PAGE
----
HELSINKI — A third module has arrived at China’s space station, completing the construction of the country’s crewed orbital outpost.
A Long March 5B rocket lifted off from the Wenchang Satellite Launch Center at 3:37 a.m. Eastern Oct. 31. Launch success was announced inside 25 minutes of launch with the Mengtian module in low Earth orbit.
Mengtian used its own propulsion to match orbit and rendezvous with the Tiangong space station—currently in a roughly 380 by 387-kilometer orbit—and connected with a forward port on Tiangong’s docking hub just under 13 hours after launch at 4:27 p.m. Eastern, China’s human spaceflight agency, CMSA, confirmed.
The new experiment module joins two earlier modules: the Tianhe core module and Wentian experiment module. Mengtian will soon be transpositioned to the port docking ring to complete the T-shaped arrangement of the space station. Wentian was transpositioned to the starboard docking ring in late September.
Mengtian (“dreaming of the heavens”) is a 17.9-meter-long, 4.2-meter-diameter and roughly 22-ton module designed to host a range of science experiments with areas of research including fluid physics, combustion and materials science and space technologies.
It has a total volume of nearly 110 cubic meters, including around 32 cubic meters available for use by astronauts, according to CMSA
Mengtian also has a payload airlock which will allow the small, 5.2-meter-long robotic arm launched with the Wentian module to grasp science experiments and install them on payload adapters on the outside of the module. The on-orbit release mechanism can deploy small spacecraft or CubeSats of up to 100 kilograms into orbit.
The crew of three astronauts comprising the Shenzhou-14 mission watched events from aboard Tiangong, waiting for the arrival of Mengtian.
Monday’s launch was the ninth of 11 missions mapped out for the construction and testing of Tiangong. The launch of a cargo spacecraft and separate crew launch will complete this phase before the end of the year.
A Long March 7 rocket arrived at Wenchang Oct. 11 and will be assembled to launch the Tianzhou-5 cargo mission.
Launch of Tianzhou-5 could take place in the first half of November and will provide supplies for the upcoming Shenzhou-15 crewed mission. The Tianzhou-4 spacecraft will undock from Tiangong and be deorbited ahead of these missions. Shenzhou-15 will launch from the Jiuquan Satellite Launch Center in the Gobi Desert on a Long March 2F rocket as early as late November, following the arrival of Tianzhou-5 at Tiangong.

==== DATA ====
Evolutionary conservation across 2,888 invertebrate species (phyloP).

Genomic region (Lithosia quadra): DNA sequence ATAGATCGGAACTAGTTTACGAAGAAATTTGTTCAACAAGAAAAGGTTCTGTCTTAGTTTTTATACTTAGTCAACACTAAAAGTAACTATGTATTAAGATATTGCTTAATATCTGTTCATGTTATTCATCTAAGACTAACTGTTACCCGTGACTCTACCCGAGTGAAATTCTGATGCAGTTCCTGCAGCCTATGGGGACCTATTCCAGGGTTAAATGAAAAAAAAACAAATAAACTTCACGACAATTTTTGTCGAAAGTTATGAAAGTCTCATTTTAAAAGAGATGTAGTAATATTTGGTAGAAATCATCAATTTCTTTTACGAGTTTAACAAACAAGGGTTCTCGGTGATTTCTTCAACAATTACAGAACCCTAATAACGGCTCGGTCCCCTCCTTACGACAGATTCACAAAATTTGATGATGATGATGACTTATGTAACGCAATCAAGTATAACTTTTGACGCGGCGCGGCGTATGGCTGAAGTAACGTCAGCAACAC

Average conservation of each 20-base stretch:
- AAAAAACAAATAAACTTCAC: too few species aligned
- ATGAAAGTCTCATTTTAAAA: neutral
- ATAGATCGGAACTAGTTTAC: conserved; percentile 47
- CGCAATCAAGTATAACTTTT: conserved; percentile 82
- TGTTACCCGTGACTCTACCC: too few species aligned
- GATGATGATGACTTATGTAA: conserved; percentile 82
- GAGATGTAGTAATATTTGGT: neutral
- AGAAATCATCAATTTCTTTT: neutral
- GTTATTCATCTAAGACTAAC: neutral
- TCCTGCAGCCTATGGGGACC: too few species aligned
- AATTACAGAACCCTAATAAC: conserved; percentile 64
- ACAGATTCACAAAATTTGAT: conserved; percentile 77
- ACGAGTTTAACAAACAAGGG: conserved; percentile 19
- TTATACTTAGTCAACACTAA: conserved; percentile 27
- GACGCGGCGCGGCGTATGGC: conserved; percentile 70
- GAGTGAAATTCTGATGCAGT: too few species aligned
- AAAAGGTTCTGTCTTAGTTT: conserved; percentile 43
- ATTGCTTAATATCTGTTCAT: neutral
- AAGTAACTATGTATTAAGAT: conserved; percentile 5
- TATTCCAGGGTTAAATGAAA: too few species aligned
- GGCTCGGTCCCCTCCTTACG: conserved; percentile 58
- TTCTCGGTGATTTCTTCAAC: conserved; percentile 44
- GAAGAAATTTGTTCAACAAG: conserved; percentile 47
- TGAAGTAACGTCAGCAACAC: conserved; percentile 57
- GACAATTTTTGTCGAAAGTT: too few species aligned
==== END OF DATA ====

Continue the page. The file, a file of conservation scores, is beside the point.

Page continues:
The arrival of Shenzhou-15 at Tiangong will see China’s first crew handover, and mark the start of the operational phase of the space station.
China plans to keep Tiangong occupied for at least 10 years, conducting science experiments including international experiments through an initiative with UNOOSA. It could also host foreign astronauts in the future.
China will add further capabilities to the Tiangong in the future. The Xuntian optical module—a co-orbiting, Hubble-class space survey telescope—is planned for launch in late 2023 or 2024.
Xuntian has a two meter aperture and 2.5 gigapixel camera. With its wide field of view it aims to survey around 40 percent of the sky over the course of ten years. It will be capable of docking with Tiangong for maintenance and repairs.
The space station itself could also be expanded from three to six modules, according to Chinese space officials. Such an expansion may depend upon other countries joining the project.
Long March 5B stage incoming
As with previous Long March 5B missions the large first stage of the rocket entered orbit and is likely to make an uncontrolled reentry within the next week or so.
U.S. Space Force 18th Space Defense Squadron tracked Mengtian in a 179 x 323 kilometer orbit inclined by 41.46 degrees hours after the launch, with the Long March 5B first stage in a 173 x 314 kilometer orbit.
The three earlier Long March 5B launches notably saw the large first stage of the rocket enter orbit and make uncontrolled reentries. The previous launch sent the Wentian module into orbit and saw the first stage reenter the atmosphere over Southeast Asia less than a week later.
Where and when the latest roughly 21-metric-ton empty stage will reenter cannot be accurately estimated. The stage will orbit the Earth once every 90 minutes, with the decay of its orbit dependent on atmospheric fluctuations.
Variables including solar activity, which can puff up the atmosphere, leading to greater drag at higher altitudes.
The China Academy of Launch Vehicle Technology (CALT), the maker of the Long March 5B, did not comment on the previous incidents. It has however stated that it carries out passivation of spent stages, including venting remaining propellant depleting batteries, to prevent debris-causing explosions in orbit in line with international practices.
The wider issue of uncontrolled rocket body reentries is assessed in a Nature Astronomy paper published July 11. It estimates that, with current practices, there is a 10 percent chance of uncontrolled reentries causing one or more casualties over a decade.